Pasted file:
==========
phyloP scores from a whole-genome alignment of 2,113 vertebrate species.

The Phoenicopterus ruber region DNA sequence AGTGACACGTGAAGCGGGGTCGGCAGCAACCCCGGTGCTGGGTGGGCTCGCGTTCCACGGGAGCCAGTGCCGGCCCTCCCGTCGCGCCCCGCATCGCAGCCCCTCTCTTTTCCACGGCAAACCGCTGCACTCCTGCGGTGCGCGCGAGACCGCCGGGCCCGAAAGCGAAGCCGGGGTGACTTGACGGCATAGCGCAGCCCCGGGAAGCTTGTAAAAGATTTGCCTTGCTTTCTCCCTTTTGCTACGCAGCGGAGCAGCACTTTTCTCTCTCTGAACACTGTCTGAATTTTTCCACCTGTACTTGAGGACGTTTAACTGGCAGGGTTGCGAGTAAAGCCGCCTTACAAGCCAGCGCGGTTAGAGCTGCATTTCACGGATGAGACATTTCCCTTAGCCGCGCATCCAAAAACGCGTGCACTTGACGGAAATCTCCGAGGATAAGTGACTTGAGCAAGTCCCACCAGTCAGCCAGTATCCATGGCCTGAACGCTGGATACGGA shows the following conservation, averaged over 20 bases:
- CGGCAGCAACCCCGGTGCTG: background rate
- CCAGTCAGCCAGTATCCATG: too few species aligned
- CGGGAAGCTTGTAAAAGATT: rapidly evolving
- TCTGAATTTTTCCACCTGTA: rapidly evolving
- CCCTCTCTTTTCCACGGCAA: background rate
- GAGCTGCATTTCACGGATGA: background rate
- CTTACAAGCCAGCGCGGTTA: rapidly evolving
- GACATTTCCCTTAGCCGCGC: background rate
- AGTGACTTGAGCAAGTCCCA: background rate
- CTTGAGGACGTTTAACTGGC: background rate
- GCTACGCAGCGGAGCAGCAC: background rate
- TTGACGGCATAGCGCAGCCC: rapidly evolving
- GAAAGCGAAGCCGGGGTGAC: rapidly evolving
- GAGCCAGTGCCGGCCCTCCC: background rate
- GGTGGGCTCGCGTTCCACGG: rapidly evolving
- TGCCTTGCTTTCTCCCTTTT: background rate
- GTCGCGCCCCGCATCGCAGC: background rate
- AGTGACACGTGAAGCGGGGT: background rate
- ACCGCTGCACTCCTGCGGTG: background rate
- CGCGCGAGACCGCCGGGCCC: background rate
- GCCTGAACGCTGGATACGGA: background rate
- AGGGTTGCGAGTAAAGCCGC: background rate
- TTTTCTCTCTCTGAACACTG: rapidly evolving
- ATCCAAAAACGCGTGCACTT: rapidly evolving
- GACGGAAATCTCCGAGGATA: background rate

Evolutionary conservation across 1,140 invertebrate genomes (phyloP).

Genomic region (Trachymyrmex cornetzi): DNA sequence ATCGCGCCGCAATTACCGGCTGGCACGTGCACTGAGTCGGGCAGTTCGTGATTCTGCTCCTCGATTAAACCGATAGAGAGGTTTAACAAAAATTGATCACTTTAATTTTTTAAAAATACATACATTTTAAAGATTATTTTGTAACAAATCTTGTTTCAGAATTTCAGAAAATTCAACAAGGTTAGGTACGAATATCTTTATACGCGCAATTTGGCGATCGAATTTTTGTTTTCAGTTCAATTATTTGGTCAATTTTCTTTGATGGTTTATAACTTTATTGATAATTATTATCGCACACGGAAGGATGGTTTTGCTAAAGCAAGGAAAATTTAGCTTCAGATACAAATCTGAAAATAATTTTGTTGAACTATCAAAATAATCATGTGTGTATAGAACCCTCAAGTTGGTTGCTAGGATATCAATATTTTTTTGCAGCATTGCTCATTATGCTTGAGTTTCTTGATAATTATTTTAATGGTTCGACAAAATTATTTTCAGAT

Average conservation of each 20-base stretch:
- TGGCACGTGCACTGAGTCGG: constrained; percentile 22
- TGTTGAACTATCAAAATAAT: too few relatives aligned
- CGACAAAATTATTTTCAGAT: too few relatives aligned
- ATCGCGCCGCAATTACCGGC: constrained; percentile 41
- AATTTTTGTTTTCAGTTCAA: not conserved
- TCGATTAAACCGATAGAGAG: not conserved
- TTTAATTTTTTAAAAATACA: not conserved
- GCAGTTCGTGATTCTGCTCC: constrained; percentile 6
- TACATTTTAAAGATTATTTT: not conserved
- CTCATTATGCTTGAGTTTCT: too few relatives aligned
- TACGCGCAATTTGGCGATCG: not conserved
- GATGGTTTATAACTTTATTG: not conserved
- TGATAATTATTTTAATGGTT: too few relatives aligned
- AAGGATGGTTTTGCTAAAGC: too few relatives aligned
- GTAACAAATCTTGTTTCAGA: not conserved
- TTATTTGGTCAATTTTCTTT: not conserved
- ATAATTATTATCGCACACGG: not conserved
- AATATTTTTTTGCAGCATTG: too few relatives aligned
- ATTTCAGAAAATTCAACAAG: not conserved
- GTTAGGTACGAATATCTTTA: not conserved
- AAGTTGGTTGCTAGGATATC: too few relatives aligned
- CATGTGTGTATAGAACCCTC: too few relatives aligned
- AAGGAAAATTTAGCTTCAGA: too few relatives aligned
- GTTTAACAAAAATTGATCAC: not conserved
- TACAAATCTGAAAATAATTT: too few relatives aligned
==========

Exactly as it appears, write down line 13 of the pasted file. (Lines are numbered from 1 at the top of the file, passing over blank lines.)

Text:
- GCTACGCAGCGGAGCAGCAC: background rate